Book review: The Underground Railroad

It was Black Man that first introduced me to the notion of the underground railroad, and of the work of Harriet Tubman. Utterly compelling from the first line of the vocal, Black Man, co-written by Stevie Wonder and Gary Byrd (who seems to get a writer’s credit, these days) was one of the stand-out songs on Songs in The Key of Life (coincidentally released 42 years ago this weekend) – a major credit in a very crowded field – and it identifies Harriet Tubman as a black woman who lead countless slaves to freedom via the underground railroad.

A film is being made, with shooting starting next month, of Harriet Tubman’s life and, probably more than Stevie Wonder, it is Colson Whitehead‘s 2017 novel which is the sparking point not least because – while his novel is emphatically not about Harriet Tubman – there are certain parallels between her early life and that of Cora, his heroine.

The star of the work, though, is the underground railroad itself. Given here a physical form (it was not, in reality, an actual railway but a network of sympathisers, determined people and incredibly brave, and frequently terrified, risk-takers), Whitehead uses the physicality of the railroad to pinpoint allegorical lessons about the un-noticed and unheralded contributions of slaves to the growth of the US. In taking such an approach, he is also able to pay tribute to those ‘station masters, conductors and sympathizers’ who built the railroad and whose pride in doing so thereby restored their humanity:

The ones who excavated a million tonnes, of rock and dirt, toiled in the belly of the earth for the deliverance of slaves like her. Who stood with all those other souls who took runaways into their homes, fed them, carried them north on their backs, died for them… Who are you after finishing something this magnificent – in constructing it, you have also journeyed through it, to the other side… The up-top world must be so ordinary compared to the miracle beneath, the miracle you made with your own sweat and blood. The secret triumph you keep in your heart.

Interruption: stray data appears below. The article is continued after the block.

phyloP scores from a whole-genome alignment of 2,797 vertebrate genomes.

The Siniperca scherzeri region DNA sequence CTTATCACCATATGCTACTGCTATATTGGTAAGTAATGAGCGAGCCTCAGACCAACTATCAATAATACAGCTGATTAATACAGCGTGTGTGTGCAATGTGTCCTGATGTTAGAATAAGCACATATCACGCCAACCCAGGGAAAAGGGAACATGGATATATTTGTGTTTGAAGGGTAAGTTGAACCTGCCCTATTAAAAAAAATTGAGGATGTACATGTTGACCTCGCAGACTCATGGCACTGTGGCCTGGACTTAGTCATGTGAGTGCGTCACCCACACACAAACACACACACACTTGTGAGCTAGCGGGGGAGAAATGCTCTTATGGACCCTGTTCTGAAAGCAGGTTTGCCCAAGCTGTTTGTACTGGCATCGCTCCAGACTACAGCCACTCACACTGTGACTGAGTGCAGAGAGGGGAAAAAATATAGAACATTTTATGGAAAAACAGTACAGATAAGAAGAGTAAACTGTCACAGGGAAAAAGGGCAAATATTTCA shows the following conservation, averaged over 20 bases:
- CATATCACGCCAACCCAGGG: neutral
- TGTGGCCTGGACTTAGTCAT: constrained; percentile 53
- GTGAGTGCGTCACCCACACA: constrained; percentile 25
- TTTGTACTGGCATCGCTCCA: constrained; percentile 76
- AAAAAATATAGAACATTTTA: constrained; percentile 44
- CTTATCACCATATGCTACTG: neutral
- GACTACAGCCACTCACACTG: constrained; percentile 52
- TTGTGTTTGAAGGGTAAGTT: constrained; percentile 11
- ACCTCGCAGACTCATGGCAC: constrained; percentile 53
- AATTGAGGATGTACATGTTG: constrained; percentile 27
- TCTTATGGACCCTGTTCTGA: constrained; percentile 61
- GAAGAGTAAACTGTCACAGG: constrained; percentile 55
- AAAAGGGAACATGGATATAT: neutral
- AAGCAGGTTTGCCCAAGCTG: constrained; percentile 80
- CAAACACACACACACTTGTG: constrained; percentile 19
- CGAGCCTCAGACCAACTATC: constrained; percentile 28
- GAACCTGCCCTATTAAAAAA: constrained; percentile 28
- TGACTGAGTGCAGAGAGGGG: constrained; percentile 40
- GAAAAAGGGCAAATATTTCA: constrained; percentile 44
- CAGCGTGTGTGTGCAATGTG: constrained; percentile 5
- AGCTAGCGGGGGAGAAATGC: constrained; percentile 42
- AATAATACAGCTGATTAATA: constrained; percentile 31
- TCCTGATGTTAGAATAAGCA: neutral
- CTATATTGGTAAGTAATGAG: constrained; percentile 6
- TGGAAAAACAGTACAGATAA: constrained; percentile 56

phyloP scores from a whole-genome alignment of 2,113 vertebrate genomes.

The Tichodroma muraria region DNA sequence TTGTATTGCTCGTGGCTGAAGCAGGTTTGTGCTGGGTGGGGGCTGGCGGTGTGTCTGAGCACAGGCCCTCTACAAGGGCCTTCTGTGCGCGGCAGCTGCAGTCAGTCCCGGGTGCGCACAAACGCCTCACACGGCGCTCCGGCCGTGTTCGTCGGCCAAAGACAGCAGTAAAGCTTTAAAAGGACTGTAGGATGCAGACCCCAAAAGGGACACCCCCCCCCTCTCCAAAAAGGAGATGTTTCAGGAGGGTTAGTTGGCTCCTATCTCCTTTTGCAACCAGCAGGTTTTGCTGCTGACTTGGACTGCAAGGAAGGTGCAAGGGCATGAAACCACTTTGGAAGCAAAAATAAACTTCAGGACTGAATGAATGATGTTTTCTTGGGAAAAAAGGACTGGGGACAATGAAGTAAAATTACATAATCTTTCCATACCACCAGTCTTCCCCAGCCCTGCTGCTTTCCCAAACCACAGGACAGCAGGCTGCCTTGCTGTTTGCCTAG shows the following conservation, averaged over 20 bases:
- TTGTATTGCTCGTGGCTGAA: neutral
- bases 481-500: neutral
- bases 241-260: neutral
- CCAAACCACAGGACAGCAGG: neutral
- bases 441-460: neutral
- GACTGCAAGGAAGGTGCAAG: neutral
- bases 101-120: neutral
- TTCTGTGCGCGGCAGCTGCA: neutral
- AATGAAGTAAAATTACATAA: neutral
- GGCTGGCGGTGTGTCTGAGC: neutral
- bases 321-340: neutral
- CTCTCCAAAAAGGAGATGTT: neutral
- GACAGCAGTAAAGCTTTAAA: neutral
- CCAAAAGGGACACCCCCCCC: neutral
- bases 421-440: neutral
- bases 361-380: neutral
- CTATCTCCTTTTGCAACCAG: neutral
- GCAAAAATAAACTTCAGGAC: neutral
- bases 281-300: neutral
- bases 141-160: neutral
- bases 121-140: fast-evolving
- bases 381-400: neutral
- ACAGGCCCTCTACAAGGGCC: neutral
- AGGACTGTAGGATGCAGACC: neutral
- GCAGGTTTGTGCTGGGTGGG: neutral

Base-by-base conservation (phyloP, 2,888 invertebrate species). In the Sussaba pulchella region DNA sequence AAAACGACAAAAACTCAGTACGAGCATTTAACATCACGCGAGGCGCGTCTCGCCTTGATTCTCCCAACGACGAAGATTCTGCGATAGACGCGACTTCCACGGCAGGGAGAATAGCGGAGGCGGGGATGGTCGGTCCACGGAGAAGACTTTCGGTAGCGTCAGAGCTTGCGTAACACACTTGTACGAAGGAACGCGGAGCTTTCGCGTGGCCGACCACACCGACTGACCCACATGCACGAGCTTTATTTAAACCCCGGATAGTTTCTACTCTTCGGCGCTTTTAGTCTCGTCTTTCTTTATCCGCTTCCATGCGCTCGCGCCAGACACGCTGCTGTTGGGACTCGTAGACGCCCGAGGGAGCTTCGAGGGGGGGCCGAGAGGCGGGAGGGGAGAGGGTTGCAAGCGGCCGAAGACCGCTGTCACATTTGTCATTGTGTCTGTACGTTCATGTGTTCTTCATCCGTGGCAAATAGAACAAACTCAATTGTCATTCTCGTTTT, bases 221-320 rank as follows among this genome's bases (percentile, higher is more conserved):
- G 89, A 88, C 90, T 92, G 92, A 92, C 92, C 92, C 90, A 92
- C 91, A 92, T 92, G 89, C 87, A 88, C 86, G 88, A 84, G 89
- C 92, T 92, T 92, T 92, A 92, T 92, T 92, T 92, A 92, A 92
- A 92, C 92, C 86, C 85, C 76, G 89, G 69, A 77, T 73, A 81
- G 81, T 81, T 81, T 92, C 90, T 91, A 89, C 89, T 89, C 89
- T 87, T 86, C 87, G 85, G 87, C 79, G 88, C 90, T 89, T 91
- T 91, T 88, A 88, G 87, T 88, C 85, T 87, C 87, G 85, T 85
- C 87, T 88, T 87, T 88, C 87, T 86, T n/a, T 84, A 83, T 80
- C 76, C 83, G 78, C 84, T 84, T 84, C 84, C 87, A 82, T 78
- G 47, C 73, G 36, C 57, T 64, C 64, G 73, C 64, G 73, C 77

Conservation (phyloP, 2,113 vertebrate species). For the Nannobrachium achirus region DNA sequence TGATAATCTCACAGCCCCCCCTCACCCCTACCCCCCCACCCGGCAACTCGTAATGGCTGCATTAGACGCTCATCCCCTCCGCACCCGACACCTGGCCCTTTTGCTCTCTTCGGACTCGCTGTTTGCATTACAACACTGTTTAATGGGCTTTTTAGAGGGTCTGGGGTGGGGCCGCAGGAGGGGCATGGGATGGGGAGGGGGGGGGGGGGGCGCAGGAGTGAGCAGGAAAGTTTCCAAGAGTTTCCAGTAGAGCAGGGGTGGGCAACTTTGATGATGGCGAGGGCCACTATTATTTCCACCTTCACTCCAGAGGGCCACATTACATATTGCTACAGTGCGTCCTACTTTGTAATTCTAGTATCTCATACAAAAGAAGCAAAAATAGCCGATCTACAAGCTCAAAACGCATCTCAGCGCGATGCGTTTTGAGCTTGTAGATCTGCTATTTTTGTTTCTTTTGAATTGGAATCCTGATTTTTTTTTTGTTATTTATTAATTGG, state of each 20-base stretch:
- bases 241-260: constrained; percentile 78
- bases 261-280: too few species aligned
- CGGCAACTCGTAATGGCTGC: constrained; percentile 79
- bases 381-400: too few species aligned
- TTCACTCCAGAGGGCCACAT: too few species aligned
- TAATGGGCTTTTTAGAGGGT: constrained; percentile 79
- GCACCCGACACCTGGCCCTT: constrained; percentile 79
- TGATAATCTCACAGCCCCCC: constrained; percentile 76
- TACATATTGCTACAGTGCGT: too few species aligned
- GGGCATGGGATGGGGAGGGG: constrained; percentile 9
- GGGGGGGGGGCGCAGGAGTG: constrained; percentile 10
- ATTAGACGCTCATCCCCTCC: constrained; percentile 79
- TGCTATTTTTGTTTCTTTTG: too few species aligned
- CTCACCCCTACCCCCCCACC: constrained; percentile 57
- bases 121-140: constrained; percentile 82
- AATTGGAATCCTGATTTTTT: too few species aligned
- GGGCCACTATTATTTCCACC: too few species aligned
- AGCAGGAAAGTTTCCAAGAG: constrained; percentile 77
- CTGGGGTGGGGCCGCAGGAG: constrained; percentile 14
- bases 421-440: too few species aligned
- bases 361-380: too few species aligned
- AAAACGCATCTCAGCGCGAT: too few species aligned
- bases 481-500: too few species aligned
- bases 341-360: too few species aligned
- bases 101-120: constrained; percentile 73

To achieve the centrality of the point Whitehead is trying to put across, especially in what is not a long novel, the characterisation of the people he chooses to populate it must almost, by definition, take a back seat – as indeed must the casual mistreatment of slaves which, although very present in the novel, is dispensed with fairly quickly and in a matter-of-fact way unlike, for instance, the physicality of the approach to the experience of being a slave taken by Yaa Gyasi in Homegoing. This is quite clearly a risky strategy since it risks trivialising slaves’ experience of their treatment, but it pays off as long as the reader is aware of the author’s approach to what is he trying to achieve. The effect in making such experiences ordinary, everyday and, in that context, quite literally unremarkable may lie in dehumanising those subject to it but in circumstances in which the human miracle of those building, operating and maintaining the railroad is thereby made sharper, more real.

The major contribution which authors – as all artists – have an obligation to make is to use their work to pinpoint the injustices present in contemporary society. In spite of the Underground Railroad being a historical work, and a novel, it contains evident lessons not just in why the US has a Black Lives Matter movement (and why there is one in the UK, too) but in the ease with which ordinary men and women can be whipped up by demagogues into hatreds the like of which they wouldn’t otherwise recognise in themselves. We saw this with Hitler’s rallies; we saw it in the ease with which Milošević was able to turn workers bussed into rallies in Belgrade into Serbs; we saw it in many of Trump’s pre-election rallies; and we see aspects of it in live audience talent shows, too. And certainly we see it in the ease with which hate speakers and other divisive figures are able to gain access to (social) media.

A good artist is able to draw attention to such contemporary developments in the pictures they paint for us, even where they have a historical setting – and here Whitehead has done so too in the horrific Friday night ‘pageants’ which he has Cora witness from her North Carolina garret. Indeed, the contemporary lessons are made all the more pointed when we can witness their historical precedents (even in a work of fiction). We are all dehumanised when we allow any of ourselves to have our humanity taken away from us by a focus on others as ‘the other’, and the end-point is clear in a toxification of the public policy arena and in such a deterioration in the quality of public debate.